Flames could benefit by keeping Sam Bennett on wing

Alexander Steen had his first four points of the season with a goal and three assists to help the St. Louis Blues to a 5-2 win against the Calgary Flames on Wednesday. The Blues have now have points in four straight games.

The overall body of work for the Calgary Flames has been just average through their 5-5-0 start to the season. Head coach Glen Gulutzan continues to tinker with his lineup, and for good reason: the team’s bottom six isn’t contributing as much as it needs to.

But at least one of those lineup tweaks needs to turn into a permanent thing.

This week saw the Flames move Sam Bennett to left wing from centre, and it should stay that way. As it stands right now, Bennett isn’t effective down the middle, even sitting at No. 3 on the depth chart. With the extra responsibilities a centre has at both ends of the ice, Bennett has struggled creating anything offensively and thus has spent too much time defending.

A quick look at Bennett’s five-on-five outputs this season helps tell that story. His first eight games were spent down the middle, but Calgary flipped Bennett to the wing for their games against Nashville and St. Louis this week. While it’s a very small sample size, the results are still telling.

Pos GP S CF% OZS%
C 8 5 42.7 50.9
LW 2 4 65.9 88.9

By the eye, Bennett has been significantly more creative and dynamic coming off the wing in the team’s last two games than at any other point this season. He’s been aided by a steady dose of offensive starts, but that doesn’t change the fact Bennett has played with more pace and has created far more offensively.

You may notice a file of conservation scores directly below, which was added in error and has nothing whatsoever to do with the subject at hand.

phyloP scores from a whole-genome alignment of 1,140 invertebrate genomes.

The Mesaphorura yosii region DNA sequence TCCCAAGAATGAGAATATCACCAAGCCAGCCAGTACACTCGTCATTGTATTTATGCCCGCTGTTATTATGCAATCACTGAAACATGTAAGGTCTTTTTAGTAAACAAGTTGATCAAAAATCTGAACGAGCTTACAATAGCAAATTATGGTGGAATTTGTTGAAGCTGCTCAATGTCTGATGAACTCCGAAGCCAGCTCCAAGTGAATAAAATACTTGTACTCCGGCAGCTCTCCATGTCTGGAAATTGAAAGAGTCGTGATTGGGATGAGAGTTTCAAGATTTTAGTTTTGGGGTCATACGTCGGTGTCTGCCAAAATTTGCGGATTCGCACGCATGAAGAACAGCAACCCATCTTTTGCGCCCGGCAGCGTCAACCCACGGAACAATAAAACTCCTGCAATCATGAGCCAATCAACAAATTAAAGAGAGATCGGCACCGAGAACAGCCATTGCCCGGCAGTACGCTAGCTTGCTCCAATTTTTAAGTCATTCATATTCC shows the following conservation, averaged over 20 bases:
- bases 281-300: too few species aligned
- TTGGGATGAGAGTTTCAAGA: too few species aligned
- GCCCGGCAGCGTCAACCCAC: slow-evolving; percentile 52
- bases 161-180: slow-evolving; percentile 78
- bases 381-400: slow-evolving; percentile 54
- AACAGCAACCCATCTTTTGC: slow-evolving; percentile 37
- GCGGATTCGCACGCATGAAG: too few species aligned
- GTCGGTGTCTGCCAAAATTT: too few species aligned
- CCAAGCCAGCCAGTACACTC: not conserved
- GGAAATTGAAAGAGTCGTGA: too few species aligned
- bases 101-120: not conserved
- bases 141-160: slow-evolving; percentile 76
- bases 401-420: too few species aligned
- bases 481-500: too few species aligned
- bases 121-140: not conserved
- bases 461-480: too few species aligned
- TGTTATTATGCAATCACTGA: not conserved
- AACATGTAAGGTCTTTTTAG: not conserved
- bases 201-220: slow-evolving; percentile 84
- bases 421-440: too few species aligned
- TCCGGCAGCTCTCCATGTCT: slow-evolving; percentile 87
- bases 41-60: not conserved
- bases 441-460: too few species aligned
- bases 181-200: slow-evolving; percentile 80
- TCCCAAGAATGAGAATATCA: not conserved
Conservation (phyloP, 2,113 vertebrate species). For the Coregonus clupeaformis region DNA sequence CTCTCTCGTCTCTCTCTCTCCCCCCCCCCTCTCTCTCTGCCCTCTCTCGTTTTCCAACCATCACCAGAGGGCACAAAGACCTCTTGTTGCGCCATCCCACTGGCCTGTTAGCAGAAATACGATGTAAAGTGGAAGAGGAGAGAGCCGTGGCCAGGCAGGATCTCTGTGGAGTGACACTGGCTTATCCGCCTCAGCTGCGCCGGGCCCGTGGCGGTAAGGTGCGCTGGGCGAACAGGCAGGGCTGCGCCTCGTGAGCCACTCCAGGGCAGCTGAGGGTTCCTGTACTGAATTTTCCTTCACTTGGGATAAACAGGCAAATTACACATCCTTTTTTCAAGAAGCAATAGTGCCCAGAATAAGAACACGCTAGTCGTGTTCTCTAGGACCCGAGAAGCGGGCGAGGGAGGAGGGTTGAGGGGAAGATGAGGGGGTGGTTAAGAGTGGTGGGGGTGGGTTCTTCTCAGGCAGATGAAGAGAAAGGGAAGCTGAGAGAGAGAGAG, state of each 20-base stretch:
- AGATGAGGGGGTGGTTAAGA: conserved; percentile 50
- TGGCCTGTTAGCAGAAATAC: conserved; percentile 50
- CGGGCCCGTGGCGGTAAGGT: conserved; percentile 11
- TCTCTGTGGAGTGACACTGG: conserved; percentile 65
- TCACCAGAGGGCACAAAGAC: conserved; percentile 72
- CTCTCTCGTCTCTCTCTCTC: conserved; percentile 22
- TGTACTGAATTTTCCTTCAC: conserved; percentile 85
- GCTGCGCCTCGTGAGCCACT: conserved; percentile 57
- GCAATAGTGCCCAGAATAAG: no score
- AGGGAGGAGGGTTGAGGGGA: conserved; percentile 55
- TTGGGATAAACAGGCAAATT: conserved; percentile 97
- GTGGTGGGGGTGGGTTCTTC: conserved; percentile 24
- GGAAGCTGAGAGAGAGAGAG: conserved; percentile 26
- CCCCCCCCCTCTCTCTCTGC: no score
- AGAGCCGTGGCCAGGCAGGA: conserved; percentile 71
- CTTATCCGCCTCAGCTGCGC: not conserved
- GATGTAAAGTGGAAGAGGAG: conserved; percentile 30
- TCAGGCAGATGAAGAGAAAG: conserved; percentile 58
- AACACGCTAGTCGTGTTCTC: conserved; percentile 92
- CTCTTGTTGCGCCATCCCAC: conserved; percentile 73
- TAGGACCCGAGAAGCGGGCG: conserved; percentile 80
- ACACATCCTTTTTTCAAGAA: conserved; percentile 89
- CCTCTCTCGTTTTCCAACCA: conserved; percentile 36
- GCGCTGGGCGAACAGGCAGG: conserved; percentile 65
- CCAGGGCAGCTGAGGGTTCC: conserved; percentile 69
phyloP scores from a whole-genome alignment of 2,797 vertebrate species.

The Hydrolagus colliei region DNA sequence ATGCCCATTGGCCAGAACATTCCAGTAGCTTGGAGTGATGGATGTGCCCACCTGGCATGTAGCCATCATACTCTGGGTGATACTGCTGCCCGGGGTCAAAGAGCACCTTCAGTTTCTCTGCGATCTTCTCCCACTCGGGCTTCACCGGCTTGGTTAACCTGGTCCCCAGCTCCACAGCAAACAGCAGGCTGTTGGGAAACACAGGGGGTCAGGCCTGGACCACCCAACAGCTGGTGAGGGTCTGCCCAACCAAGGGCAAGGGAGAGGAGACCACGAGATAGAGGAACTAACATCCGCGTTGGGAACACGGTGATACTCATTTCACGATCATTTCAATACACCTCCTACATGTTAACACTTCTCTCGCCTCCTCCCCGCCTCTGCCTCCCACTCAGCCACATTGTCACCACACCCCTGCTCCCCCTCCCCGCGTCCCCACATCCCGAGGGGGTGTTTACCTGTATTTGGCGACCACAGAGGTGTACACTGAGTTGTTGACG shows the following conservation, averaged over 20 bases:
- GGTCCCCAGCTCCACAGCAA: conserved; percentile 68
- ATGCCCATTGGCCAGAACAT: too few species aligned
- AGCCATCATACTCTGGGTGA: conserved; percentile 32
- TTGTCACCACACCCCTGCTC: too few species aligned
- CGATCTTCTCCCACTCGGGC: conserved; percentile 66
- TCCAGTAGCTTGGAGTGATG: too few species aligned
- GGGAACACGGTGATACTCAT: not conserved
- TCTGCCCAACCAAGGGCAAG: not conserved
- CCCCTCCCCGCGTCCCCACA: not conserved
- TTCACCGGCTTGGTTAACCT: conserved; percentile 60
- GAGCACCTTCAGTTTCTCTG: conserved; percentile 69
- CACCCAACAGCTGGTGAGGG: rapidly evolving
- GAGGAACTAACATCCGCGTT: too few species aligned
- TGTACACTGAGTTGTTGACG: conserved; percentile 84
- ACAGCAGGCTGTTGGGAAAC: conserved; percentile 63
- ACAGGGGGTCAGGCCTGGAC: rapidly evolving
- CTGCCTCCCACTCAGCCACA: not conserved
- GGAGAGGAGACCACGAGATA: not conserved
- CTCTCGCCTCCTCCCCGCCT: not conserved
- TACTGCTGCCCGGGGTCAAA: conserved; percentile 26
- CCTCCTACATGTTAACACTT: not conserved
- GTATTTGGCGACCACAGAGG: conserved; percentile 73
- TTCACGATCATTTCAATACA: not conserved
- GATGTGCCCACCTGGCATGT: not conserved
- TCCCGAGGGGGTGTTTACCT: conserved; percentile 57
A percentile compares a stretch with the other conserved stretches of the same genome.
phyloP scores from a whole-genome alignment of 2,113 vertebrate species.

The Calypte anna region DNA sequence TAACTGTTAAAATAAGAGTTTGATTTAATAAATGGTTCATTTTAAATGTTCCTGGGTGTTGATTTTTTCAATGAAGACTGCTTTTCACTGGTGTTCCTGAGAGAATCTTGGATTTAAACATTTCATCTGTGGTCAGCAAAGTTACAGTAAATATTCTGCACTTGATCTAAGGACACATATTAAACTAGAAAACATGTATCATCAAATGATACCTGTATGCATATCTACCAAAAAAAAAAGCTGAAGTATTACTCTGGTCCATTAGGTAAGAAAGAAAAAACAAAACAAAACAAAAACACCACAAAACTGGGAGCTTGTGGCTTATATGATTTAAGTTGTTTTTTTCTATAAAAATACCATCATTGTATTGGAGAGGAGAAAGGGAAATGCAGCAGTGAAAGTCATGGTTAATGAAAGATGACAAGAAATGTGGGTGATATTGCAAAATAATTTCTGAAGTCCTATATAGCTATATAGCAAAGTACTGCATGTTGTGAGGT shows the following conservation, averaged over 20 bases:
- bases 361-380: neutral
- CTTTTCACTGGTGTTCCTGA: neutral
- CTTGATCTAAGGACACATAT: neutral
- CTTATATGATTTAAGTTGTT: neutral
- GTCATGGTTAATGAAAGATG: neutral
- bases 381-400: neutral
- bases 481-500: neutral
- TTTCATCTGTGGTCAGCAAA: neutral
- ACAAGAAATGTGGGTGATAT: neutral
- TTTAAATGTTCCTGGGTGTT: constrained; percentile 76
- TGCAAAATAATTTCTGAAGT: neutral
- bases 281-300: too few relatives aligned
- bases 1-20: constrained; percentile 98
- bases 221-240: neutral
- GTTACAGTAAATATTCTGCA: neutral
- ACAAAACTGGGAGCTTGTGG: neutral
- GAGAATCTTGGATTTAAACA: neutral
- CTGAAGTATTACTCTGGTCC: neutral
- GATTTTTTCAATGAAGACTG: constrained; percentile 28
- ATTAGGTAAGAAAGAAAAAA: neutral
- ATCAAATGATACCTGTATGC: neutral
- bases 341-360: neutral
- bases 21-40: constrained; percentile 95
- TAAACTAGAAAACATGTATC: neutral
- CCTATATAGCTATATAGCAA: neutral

If this season’s small sample size doesn’t sway you, though, perhaps a look back over the last two seasons might make more of an impact. Bennett spent virtually the entire 2015-16 season on the wing but was shifted to the middle for the vast majority of last year.

Season P60 G60 CF% OZS%
2015-2016 0.87 1.61 48.7 54
2016-2017 0.49 1.22 48.7 56

Scoring rates courtesy Corsica.

So, while Bennett was slightly better on the possession side of things as a winger, it’s the disparity in scoring rates that jump off the page. There’s no coincidence here. Bennett is a more productive and effective player when the responsibilities of playing centre are removed.

There’s no saying Bennett can’t be shifted back down the road either. We’ve seen plenty of players start their NHL careers on the wing despite playing centre at lower levels. But for now, the Flames need to get the most out of Bennett, and the best way to do that is to keep him on the wing.

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